This regulation is now being applied to Georgian-born Armenians who have been stripped of their citizenship because they hold second passports.

“We have our homes and families here, and we took out Armenian or Russian citizenship so that we would be able to go and earn money in Russia,” said Artak, who lives in the Ninotsminda district of Samtskhe-Javakheti. “Now we’re strangers in our own land.”

Recognising the problem, the Georgian authorities have started issuing residence permits to people like Artak. The justice ministry says it has given out about 1,000 permits and is reviewing a similar number of applications.

In Samtse-Javakheti, there are complaints that the process is going too slowly, and that some applications have been turned down for no good reason.

Artak told IWPR that he put in his application five months ago.

“It’s taking quite a long time just to issue residence permits,” he said.

Other say they were never aware of the dual nationality ban until it hit them.

“We weren’t informed of it,” said Suren, who lives in the regional centre Akhalkalaki. “We had to feed our families somehow, after all, since you need Armenian citizenship to travel visa-free to Russia for work. There’s no work in Georgia, and it’s hard to get into Russia on a Georgian passport. No one told us that if we acquired Armenian citizenship, we might be deprived of our Georgian passports.”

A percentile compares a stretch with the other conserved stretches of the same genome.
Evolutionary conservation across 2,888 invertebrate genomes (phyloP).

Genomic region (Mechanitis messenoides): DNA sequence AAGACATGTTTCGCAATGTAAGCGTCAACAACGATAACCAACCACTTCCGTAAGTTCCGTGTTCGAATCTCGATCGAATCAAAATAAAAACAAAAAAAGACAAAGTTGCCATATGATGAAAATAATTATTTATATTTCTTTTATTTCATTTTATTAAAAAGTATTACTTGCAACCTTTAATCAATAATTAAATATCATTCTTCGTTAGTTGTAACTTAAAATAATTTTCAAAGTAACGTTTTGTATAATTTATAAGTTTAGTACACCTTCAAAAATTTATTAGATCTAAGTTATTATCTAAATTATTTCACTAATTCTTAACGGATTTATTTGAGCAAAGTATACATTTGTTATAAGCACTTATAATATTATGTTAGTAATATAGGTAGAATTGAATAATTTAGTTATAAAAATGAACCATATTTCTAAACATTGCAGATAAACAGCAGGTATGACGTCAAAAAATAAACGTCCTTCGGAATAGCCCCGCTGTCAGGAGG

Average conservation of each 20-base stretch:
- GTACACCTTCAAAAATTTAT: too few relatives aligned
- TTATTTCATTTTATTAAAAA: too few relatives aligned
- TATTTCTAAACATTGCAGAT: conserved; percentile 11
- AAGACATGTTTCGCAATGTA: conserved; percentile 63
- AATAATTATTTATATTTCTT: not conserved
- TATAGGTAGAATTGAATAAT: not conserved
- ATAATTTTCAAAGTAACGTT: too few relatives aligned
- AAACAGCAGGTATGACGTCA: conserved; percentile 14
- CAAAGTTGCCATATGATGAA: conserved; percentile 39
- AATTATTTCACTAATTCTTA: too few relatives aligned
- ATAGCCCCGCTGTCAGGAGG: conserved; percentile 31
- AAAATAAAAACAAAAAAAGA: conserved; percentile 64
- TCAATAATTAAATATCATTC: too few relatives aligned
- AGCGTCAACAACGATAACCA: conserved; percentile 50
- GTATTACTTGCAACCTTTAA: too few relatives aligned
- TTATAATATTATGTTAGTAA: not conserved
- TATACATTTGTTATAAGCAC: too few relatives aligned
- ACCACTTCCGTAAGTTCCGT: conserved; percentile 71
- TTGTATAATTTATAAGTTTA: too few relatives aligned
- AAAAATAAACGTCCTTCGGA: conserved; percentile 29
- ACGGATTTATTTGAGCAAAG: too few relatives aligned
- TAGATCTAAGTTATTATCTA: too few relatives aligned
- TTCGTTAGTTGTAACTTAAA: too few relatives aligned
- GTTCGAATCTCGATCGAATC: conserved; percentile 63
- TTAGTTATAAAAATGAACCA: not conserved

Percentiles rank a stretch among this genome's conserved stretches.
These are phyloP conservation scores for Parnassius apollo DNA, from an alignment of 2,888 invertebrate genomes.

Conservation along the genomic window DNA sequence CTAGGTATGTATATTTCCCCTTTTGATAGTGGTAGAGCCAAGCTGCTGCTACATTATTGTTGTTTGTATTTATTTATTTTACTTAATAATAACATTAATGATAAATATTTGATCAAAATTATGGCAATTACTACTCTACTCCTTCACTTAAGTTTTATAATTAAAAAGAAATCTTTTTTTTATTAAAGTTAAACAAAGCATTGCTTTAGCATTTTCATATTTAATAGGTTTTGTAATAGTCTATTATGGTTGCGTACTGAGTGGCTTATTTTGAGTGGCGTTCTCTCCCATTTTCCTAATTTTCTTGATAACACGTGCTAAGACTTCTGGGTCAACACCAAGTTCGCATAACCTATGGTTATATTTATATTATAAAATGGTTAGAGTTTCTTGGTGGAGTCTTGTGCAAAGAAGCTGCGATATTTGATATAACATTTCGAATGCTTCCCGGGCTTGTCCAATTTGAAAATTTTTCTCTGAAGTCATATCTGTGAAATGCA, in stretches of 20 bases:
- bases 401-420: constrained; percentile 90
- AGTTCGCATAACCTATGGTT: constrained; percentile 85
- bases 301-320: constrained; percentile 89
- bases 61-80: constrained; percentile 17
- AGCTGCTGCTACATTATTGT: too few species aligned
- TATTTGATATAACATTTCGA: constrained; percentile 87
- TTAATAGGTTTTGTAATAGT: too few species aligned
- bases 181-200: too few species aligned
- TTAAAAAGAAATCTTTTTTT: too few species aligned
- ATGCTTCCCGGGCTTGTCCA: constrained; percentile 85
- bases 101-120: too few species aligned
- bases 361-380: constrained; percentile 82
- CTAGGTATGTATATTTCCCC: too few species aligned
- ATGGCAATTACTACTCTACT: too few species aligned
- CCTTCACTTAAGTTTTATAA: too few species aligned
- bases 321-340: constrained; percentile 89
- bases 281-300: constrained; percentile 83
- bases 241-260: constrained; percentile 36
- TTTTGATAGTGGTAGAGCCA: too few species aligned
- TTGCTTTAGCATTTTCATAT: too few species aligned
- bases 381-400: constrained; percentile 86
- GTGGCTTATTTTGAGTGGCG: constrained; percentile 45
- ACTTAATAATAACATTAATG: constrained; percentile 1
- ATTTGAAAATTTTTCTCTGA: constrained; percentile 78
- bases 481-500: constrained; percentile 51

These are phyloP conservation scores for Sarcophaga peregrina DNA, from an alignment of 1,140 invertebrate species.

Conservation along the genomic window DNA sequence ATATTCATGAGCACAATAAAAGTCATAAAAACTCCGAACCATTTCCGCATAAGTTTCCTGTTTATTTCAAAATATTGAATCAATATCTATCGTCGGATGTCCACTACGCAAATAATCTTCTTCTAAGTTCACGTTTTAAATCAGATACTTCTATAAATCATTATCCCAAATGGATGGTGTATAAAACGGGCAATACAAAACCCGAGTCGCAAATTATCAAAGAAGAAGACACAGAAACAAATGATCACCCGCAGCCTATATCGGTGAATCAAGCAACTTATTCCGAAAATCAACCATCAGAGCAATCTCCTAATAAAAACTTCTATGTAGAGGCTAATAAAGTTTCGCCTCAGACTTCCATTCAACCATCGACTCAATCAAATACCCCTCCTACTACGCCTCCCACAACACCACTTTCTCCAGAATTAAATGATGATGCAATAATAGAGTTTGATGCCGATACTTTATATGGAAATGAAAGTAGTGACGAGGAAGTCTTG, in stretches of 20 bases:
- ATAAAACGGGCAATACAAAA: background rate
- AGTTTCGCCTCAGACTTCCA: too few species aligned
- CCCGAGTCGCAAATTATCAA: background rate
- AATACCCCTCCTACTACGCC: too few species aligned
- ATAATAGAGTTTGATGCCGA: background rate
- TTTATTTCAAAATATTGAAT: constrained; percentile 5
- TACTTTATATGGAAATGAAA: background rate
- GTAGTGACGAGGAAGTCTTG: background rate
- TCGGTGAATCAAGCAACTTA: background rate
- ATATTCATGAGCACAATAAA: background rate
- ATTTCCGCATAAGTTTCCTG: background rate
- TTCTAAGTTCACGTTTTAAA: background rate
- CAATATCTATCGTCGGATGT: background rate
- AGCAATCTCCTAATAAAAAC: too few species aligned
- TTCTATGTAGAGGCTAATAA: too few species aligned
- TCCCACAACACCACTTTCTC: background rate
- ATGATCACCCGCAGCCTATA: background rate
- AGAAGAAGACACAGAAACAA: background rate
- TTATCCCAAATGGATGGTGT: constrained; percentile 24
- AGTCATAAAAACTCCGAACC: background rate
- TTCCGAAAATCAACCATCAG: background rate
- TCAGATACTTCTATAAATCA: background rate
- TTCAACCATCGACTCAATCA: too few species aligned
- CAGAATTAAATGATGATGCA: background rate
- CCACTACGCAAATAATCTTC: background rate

Shirak Torosyan is a member of parliament in Armenia who takes a special interest in these cases as he chairs Javakhk,  an association for the diaspora in Georgia.

He says he understands that Georgia had to adjust its immigration policy to match the EU, but points out how difficult this is for ethnic Armenians who took out second passports in the past.

“For Georgian Armenians, the motive for getting Armenia citizenship was freedom of movement,” he said. “But… according to Georgian law, anyone who becomes a national of another state is automatically stripped of Georgian citizenship.”